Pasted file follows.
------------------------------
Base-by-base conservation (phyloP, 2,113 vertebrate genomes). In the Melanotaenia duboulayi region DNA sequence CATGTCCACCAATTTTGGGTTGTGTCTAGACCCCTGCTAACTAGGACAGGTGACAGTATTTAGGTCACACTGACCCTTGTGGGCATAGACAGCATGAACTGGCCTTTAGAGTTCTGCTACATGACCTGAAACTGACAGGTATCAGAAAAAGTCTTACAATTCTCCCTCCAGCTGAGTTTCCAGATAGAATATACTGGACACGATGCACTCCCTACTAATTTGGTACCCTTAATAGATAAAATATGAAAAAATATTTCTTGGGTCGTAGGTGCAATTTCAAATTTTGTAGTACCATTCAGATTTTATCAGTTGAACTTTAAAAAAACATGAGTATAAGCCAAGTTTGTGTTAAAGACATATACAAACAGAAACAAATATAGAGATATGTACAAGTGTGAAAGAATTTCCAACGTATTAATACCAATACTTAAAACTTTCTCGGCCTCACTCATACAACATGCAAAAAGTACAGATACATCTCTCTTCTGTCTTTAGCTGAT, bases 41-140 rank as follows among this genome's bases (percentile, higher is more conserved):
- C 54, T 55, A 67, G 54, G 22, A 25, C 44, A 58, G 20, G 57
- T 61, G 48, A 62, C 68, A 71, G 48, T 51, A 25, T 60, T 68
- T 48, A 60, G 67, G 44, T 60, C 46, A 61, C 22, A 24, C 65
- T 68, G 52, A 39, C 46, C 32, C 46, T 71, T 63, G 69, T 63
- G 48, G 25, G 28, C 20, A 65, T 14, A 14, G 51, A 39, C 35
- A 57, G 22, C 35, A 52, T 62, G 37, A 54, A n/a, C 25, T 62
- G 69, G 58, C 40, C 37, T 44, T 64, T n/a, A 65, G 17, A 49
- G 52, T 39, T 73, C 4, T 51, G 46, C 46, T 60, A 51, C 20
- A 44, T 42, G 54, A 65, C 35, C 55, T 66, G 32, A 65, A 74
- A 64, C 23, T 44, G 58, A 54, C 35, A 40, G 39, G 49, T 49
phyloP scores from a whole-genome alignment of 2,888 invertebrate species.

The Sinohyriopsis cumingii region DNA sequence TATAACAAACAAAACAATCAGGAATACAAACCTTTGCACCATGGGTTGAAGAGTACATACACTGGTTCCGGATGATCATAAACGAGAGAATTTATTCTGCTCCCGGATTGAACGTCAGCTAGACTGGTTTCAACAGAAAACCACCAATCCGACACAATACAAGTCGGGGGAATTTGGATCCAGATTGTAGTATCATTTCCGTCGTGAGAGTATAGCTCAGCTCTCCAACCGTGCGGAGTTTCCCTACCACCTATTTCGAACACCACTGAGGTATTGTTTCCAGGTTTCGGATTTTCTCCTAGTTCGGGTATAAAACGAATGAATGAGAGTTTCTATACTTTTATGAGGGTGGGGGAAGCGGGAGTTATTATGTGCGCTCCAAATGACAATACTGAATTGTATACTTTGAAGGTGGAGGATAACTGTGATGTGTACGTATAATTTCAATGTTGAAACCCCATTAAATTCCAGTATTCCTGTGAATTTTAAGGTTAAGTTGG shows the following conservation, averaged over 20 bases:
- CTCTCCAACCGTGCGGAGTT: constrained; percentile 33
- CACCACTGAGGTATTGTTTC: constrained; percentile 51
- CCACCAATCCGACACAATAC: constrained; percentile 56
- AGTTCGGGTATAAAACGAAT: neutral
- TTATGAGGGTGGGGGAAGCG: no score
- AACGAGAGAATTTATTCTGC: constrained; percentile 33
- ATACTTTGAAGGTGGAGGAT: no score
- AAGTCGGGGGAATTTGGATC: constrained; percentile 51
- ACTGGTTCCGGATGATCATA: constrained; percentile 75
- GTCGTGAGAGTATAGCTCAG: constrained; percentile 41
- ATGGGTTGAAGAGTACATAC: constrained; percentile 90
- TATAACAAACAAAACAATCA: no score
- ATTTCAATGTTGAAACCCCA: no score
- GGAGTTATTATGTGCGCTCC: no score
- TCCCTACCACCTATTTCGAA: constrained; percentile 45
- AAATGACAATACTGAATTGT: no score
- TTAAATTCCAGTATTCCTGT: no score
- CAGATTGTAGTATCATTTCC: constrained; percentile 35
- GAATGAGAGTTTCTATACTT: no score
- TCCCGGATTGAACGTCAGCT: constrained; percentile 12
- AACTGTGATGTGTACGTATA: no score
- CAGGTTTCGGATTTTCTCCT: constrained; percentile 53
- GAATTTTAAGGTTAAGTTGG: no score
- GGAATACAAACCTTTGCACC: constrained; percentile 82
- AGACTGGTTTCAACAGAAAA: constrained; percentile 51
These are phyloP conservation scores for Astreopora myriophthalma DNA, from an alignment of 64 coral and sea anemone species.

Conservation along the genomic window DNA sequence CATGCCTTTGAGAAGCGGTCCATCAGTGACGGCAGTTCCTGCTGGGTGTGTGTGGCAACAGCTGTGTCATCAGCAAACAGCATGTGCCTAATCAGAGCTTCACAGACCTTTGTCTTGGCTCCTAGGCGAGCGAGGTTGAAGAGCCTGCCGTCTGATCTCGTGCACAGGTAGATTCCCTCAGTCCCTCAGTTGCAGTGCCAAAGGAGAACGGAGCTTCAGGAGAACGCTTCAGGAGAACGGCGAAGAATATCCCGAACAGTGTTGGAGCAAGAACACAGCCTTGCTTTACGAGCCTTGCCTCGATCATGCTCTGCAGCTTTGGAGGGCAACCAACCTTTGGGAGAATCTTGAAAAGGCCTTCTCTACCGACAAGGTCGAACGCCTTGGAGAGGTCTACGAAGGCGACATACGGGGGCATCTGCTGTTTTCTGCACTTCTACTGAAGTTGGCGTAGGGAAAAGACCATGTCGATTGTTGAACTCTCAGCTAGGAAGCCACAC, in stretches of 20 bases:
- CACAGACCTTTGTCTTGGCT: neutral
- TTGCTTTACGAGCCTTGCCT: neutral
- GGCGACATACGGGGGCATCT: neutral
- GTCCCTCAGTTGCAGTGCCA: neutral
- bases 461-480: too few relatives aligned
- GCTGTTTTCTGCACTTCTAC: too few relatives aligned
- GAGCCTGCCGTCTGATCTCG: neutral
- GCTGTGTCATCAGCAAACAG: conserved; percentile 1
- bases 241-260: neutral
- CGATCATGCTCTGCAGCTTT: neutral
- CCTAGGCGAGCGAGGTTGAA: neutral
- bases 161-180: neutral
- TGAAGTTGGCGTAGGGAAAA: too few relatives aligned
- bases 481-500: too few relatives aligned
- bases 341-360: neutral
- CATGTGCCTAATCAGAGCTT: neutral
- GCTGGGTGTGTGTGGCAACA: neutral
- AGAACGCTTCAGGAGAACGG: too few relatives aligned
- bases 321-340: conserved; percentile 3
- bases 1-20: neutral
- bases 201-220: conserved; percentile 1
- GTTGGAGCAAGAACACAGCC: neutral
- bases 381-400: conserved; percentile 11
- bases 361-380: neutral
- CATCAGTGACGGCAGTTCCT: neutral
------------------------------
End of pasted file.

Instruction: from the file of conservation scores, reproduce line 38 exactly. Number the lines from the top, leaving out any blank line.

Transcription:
- AGACTGGTTTCAACAGAAAA: constrained; percentile 51